Soap 2.0

If, like me, you have become accidentally addicted to an evil teen drama also known as “Gossip Girl”, then you too must be wondering how can a soap set in a New York prep school keep us watching into a second season.

I’ve read several theories on the subject from equally puzzled members of the adult audience. Is it the guilty pleasure of seeing very BCBG 16-year olds worry about getting into Yale as they shoot tequila, travel in stretch limos and buy shares in the city’s brothels? Could it be the naïveté of the glamorous parents whose scheming does not even come close to that of their angelic offspring? Is it the deluxe sex scenes (magazine critics love those), or the flawless fashion sense (same critics give it A+), or simply the fact that in a time of crisis, it is just so refreshing to watch a fairy-tale without wondering how the protagonists make a living?

I have another theory. Gossip girl shows us a proper use of technology. For those of you in the dark, the chorus of this drama is a blog by the anonymous Gossip Girl. In it she reveals the dirty secrets of her classmates, gathering this information via an equally anonymous army of – ahem… shall we say iReporters? – who snap furtive photos with their cellphones or send her tips by SMS.

So what if this show were an example of how blogs, texting and MMS can help us become more self-aware, come clean to our friends and face up to the issues in our life? It is, let’s face it, a great improvement over the way we use Facebook, Twitter or whichever new website is wasting our time at the moment.

Think about it. Web 2.0 turned out to be the most ego-friendly environment one can imagine. We have all become spin masters, editing ourselves for the world to see, doctoring our image and airbrushing the dark side. All those glamorous tongue-in cheek posts on Facebook, happy party pictures and clever Wall-to-Wall quips – don’t you just wish one of your friends would tell you how he or she really feels?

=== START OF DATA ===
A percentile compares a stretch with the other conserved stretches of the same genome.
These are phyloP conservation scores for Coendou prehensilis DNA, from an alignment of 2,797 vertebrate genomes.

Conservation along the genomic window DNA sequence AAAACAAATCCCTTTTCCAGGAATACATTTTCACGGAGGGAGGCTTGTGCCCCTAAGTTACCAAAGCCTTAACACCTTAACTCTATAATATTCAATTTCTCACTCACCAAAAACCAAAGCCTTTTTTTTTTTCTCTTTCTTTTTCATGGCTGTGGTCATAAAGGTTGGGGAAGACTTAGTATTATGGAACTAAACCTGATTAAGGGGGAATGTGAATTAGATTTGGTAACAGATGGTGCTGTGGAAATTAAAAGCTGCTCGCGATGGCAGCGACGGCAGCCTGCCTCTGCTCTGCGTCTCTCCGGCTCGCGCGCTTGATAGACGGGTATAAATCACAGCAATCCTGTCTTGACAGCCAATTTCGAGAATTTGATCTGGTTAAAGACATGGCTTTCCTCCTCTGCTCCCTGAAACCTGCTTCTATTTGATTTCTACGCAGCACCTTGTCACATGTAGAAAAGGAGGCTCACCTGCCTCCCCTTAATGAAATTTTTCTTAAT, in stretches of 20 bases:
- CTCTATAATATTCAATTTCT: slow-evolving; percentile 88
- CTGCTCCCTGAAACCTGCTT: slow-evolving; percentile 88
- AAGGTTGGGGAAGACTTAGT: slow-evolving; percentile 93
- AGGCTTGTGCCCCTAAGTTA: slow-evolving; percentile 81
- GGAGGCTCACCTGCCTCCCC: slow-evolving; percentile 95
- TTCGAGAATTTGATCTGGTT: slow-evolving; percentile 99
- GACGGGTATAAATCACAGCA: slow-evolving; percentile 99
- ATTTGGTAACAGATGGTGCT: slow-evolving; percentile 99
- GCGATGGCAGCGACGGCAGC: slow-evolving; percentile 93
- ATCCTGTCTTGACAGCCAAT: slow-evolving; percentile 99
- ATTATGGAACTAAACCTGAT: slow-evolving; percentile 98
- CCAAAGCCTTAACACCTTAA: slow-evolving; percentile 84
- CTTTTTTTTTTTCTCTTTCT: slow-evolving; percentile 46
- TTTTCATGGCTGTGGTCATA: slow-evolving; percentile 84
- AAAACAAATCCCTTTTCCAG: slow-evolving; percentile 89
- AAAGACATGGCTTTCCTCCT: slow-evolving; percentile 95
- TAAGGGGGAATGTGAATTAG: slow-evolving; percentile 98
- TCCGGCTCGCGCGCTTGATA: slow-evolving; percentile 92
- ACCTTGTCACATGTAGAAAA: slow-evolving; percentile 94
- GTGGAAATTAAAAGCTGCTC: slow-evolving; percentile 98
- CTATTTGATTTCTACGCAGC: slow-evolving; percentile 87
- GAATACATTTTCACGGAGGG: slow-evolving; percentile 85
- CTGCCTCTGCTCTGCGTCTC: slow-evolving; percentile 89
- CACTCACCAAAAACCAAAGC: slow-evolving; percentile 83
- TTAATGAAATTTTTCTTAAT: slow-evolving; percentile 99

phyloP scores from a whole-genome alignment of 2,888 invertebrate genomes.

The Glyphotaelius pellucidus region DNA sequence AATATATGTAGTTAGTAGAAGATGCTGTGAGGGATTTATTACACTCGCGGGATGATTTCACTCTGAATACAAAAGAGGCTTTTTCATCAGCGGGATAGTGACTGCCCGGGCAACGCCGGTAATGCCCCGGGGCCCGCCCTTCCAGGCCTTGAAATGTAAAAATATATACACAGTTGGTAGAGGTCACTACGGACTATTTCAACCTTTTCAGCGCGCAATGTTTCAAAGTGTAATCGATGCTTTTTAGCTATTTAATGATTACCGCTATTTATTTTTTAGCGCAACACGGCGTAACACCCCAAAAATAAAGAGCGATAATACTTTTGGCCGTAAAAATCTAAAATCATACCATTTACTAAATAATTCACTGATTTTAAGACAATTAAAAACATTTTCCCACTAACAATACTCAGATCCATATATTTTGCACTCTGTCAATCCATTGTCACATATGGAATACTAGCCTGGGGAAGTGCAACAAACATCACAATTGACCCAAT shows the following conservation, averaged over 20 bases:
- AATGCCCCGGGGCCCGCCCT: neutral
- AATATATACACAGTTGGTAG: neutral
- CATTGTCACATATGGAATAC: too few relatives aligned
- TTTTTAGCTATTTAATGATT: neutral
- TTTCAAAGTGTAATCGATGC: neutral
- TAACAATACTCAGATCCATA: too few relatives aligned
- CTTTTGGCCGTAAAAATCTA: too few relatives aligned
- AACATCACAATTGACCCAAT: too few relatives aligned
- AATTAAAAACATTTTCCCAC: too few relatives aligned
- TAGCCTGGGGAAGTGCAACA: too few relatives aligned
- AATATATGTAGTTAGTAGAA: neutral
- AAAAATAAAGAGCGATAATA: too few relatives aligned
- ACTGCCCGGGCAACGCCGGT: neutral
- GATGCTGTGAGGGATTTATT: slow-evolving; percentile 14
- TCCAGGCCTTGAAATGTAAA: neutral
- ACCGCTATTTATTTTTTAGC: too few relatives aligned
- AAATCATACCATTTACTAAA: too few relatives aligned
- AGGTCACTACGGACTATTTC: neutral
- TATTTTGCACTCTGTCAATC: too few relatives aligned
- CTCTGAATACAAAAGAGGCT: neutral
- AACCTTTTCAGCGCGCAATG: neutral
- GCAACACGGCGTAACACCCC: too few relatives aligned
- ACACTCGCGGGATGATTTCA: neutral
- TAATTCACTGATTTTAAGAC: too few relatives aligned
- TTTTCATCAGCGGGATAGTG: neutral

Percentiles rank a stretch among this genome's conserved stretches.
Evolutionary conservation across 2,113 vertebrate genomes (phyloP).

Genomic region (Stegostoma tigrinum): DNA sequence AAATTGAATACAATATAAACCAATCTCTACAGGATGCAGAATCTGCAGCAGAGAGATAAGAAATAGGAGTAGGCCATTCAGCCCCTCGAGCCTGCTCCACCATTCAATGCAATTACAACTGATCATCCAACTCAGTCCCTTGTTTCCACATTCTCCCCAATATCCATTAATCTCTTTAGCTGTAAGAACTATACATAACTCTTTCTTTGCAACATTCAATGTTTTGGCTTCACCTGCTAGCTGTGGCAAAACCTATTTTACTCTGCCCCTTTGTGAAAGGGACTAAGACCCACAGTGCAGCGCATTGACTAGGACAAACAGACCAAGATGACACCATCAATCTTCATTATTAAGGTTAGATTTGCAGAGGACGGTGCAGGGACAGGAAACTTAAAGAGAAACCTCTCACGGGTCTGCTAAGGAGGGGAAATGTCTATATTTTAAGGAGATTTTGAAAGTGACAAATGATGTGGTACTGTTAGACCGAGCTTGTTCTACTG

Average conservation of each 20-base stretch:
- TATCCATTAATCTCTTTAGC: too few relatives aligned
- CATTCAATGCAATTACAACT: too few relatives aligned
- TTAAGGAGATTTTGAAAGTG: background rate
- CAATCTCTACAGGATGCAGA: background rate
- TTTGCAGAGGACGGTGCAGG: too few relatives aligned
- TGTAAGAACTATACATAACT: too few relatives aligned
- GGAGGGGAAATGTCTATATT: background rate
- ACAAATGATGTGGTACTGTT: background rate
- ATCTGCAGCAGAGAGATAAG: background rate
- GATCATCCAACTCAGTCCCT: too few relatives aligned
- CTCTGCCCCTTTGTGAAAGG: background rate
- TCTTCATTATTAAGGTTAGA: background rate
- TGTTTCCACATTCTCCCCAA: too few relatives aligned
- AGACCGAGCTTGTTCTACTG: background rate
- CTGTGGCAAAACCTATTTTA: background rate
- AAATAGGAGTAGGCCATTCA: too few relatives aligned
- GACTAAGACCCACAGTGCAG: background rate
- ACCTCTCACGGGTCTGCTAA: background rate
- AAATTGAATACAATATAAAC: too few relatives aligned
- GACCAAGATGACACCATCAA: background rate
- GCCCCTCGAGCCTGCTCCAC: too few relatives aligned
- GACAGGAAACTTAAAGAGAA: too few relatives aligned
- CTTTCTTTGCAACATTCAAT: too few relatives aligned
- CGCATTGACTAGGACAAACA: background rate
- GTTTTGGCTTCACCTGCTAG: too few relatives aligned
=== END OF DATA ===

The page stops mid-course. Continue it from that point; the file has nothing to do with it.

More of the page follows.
You will never see a post like: “ Feeling depressed and, oh my god, just ate a pound of ice-cream”. Or “Think I am getting fired. Should I blackmail the boss?” Or “Can’t fit into my jeans!!!”

No, it is all about cute babies and vacations in St. Barth’s, college photos and joining some elaborate cause. Facebook gives us a sense of being part of a permanently happy, always wired and extremely popular crowd — never mind the fact that you connected to most of them only to get the friend-counter up on your profile. Heart-to-heart phone calls grow increasingly rare, personal emails become posts for everyone to see, and instead of touching someone’s hand you tag them in a photo.

And how about Twitter? You can send telegraphic messages to your “followers”, informing them about the progress of your day. Granted I am yet to actually subscribe to one of those feeds, but I doubt that any of them goes like this: “8:00 Dropped kids off at school. 10:00 Picked up laundry. 11:00 FedEx package arrives. 11:30 Having sex with the FedEx guy. 11:40 Husband home, forgot briefcase.”

Or something even more common: “14:45 Am I wasting my life? 15:00 Did I sell out? 15:05 Am I doing what I was meant to do? “ How many of those thoughts are drowned by the 2.0 chatter where everyone is happy, healthy and oh so popular?

Plato’s shadows on the cave wall may have turned into Facebook profiles but the ancient question remains the same: how long can we hold on to these virtual selfs before we understand that they are an illusion? Even kids on Gossip Girl are more real than that – champagne, private jets and trustfunds notwithstanding.


Ses brillantes études l'ont amenée à Harvard et au MIT. Depuis, elle s'intéresse à l'évolution de la télévision. Elle vient de lancer une chaîne musicale sur IPTV.

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